There is a trend that has recently plagued my life called the 1001 list.
It all started whenever one of the members of the community at Checkpoint Church mentioned to me the existence of this thing called, “1001 Albums You Must Hear Before You Die.” It’s a musical reference book published in 2005 by Robert Dimery.
It’s a fine list and apparently a mediocre book according to Barnes & Noble reviewers. Or an A-list book according to Google Books reviewers. So take reviews with a grain of salt, as usual.
Regardless - I haven’t read the book and don’t intend to. What made this concept so engrossing was the corresponding website that allowed for those interested to work their way through the 1001 albums online. The website sends you a new album each day.
At Checkpoint, we’re listening through one at a time together and reviewing them. It’s a good time!
All that being said - I’ve now discovered that this isn’t exclusive to albums. There is also a “1001 Movies You Must See Before You Die” by Steven Jay Schneider. There’s a game version by Tony Mott. And a book version by Peter Boxall.
For whatever reason this concept in and of itself triggers every single serotonin receptor in my brain and I simply must complete each list to feel like I’m truly living life in any capacity.
I’ll document some of my journeys here on the blog - with this being the first.
I was proud to have seen over 20% of the films on the movie-watching list, but there are still plenty that I’ve yet to see.
We are doing a similar format to our album-listening over on the Checkpoint Church Discord, which any and all are welcome to join. We’re picking one randomly-generated movie each week and working our way through them all. It’ll take 24 years and I can’t wait to see my youngest walk across the stage at college when I watch the final film.
First up was the film From Here To Eternity starring Burt Lancaster, Montgomery Clift, and Deborah Kerr. I had never seen this film, but very quickly recognized one of the most famous scenes of Kerr and Lancaster kissing in the waves on the beach in Hawaii. This scene has been lovingly re-crafted by many films to date, with one of my favorite instances being 50 First Dates that shared the very same beach spot.
This film was apparently one that was barely made. Fred Zinneman had quite a time convincing the publishing and distributors of the merit of this film. It was based off of a book of the same name that was - apparently - so scandalous that many believed it could never be re-created on the silver screen.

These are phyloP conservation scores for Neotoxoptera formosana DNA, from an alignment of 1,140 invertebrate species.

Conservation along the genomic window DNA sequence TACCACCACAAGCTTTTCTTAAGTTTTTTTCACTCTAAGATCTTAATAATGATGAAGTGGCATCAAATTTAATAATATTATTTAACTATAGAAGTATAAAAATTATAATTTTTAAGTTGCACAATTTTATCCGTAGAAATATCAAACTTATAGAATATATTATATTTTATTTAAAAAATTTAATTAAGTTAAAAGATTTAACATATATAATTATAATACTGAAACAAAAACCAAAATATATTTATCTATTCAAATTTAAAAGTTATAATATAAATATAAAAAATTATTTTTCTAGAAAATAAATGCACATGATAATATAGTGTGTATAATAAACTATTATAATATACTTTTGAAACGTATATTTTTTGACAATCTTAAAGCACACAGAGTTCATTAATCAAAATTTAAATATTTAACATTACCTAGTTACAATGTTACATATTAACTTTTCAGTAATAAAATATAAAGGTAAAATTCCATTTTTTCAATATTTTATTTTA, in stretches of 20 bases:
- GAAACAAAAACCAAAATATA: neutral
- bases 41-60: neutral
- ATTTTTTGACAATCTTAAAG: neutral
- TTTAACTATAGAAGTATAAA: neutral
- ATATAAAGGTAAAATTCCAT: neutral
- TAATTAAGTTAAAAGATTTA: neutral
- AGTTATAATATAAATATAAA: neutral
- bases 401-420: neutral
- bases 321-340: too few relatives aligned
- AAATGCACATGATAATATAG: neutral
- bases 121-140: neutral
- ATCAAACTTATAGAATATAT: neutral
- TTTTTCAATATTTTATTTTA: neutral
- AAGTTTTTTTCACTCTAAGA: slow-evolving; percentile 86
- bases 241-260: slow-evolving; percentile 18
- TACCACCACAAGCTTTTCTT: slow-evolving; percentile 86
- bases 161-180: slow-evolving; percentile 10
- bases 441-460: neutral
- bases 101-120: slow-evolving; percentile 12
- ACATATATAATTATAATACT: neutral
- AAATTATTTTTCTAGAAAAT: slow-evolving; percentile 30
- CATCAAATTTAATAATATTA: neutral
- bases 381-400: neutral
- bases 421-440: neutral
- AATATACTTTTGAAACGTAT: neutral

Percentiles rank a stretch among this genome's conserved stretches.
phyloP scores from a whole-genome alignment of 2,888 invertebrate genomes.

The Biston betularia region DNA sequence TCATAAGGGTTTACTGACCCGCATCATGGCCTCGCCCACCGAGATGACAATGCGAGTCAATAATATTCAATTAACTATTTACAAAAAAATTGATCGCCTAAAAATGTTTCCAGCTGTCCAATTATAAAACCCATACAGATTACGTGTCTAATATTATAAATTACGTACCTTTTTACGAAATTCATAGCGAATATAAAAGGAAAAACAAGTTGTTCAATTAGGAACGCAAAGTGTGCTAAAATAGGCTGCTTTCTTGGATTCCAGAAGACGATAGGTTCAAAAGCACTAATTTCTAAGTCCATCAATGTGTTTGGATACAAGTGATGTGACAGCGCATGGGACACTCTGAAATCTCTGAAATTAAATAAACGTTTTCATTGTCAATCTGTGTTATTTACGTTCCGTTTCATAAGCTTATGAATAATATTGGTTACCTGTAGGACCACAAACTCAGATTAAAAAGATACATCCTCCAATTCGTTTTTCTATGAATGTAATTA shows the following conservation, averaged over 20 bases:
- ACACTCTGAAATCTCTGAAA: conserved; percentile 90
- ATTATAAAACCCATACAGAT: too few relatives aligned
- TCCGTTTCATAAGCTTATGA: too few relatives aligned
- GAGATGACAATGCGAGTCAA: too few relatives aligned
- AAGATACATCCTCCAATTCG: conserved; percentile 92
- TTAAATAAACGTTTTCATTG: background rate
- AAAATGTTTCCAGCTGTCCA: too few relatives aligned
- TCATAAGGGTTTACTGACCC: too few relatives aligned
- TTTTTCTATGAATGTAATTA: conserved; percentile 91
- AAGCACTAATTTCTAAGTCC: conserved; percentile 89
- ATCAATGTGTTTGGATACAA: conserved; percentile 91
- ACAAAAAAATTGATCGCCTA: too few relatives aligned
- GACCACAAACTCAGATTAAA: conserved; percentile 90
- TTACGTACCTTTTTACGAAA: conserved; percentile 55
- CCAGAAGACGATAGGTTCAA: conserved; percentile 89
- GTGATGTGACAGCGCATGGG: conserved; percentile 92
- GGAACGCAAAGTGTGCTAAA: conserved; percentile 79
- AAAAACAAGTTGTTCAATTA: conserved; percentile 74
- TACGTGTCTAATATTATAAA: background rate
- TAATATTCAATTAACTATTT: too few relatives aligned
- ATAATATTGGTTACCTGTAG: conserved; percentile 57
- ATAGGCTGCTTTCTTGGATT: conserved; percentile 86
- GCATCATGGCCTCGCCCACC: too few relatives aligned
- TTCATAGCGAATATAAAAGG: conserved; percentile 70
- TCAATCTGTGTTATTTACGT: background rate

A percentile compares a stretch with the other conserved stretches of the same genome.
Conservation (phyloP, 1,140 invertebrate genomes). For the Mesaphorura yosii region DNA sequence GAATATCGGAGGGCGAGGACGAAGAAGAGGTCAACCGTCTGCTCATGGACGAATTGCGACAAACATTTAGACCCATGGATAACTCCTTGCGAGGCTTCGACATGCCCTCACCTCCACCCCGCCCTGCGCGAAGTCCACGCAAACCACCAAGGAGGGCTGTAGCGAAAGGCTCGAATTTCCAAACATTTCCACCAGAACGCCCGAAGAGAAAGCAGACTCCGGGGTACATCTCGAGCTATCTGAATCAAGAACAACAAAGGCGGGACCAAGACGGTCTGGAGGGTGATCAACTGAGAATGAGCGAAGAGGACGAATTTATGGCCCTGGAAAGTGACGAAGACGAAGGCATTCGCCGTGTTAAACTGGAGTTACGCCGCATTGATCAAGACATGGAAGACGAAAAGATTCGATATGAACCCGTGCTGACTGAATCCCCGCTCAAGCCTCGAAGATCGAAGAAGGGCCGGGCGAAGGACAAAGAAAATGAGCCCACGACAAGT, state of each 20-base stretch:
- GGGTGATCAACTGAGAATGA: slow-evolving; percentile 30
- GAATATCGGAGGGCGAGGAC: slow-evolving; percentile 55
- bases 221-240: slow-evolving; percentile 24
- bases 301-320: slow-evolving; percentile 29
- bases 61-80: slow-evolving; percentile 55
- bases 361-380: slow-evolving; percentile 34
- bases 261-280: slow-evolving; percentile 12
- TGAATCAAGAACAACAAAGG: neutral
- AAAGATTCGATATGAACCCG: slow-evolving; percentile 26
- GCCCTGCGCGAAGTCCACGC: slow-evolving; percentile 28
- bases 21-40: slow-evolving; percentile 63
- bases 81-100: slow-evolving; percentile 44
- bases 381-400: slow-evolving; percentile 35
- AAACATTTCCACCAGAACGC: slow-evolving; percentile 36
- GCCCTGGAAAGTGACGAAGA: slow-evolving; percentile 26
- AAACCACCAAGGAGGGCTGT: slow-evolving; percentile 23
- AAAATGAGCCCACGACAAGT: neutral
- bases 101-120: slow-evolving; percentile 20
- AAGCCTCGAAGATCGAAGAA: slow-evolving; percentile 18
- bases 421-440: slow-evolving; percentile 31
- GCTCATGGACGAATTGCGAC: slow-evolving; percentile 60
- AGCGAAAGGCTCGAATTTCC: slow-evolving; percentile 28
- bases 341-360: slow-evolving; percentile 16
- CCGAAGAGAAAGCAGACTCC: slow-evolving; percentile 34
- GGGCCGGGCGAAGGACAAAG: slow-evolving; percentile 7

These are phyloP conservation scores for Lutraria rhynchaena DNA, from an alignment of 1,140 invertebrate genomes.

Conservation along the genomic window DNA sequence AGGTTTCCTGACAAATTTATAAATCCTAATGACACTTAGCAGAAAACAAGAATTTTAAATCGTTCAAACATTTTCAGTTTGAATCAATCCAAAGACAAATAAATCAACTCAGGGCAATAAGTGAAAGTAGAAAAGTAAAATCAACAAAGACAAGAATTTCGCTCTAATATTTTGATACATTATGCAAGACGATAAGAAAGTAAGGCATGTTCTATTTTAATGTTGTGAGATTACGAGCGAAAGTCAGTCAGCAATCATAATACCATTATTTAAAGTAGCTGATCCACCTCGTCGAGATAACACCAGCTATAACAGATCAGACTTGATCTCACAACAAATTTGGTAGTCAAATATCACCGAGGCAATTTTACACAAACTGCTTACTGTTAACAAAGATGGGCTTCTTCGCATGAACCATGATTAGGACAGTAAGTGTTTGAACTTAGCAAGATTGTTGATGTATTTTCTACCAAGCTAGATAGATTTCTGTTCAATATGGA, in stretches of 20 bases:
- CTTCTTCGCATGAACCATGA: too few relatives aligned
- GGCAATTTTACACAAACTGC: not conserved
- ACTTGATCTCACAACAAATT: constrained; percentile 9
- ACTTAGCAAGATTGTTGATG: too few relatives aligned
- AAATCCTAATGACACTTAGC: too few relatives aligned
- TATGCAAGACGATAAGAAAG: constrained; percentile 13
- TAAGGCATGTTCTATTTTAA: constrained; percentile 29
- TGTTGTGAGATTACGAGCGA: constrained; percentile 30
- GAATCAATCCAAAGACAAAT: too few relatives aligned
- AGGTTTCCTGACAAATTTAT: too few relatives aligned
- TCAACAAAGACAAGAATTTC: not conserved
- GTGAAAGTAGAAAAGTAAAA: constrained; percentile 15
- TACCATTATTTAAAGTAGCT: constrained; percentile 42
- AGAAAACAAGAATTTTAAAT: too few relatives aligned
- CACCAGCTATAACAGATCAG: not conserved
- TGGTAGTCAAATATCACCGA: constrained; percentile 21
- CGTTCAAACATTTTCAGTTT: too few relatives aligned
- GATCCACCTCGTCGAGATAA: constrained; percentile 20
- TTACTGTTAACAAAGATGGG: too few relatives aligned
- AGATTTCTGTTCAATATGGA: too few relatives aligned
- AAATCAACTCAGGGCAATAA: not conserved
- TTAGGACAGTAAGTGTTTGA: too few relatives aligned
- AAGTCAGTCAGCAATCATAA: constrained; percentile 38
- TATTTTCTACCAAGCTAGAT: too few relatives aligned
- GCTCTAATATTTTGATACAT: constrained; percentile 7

The film itself tells the story of several characters serving the US Army in Hawaii in the days preceding the attack on Pearl Harbor. Sergeant Warden, Lancaster, has an affair with the Captain’s miserable wife Karen, played by Kerr. Meanwhile, Robert E. Lee Prewitt, played by famed method actor Montgomery Clift, is a new recruit to the army who is being harassed and abused by his squadron as a means of peer pressure to join the boxing club.
It’s a moving story and has some great acting. Side tangent: I used to loathe that trans-atlantic accent, but now it has a special place in my heart.
The end of the film suffers a bit from some good old-fashioned positive twisting to the narratives originally written in James Jones’ work. The death of many characters wasn’t quite as Jones had envisioned it. And the cruel Captain getting his just desserts wasn’t at all the experience of the powerful in the military at the time, leading to a disingenuous twist of unlikely fate.
Intriguingly enough for me - I didn’t realize just how small Frank Sinatra looked. With such a big voice and personality, it was a surprising revelation in this film. Honestly, the same could be said of Clift. The only truly larger-than-life person was Lancaster, who actually did serve in the US Army.
Did I mention that Ernest Borgnine supposedly received real-life death threats after his character in the film abuses Sinatra’s, leading to his eventual in-film demise? It’s nice to know that bizarre parasocial relationships with film characters goes back to even the earliest films of the 50s.
In 2002, the Library of Congress added the film to the United States National Film Registry, stating that it was significant to our culture, our history, and our aesthetics of a bygone era.
I have to agree - this was a film that felt like a milestone as I was watching it. Aside from the historical landmark of one of the major battlefields of WWII, this film set many standards of film-making that would go on for some time - with one certain scene still playing a role in the aesthetic zeitgeist still today.
1 down - 1000 to go. Cheers.
March 23rd, 2022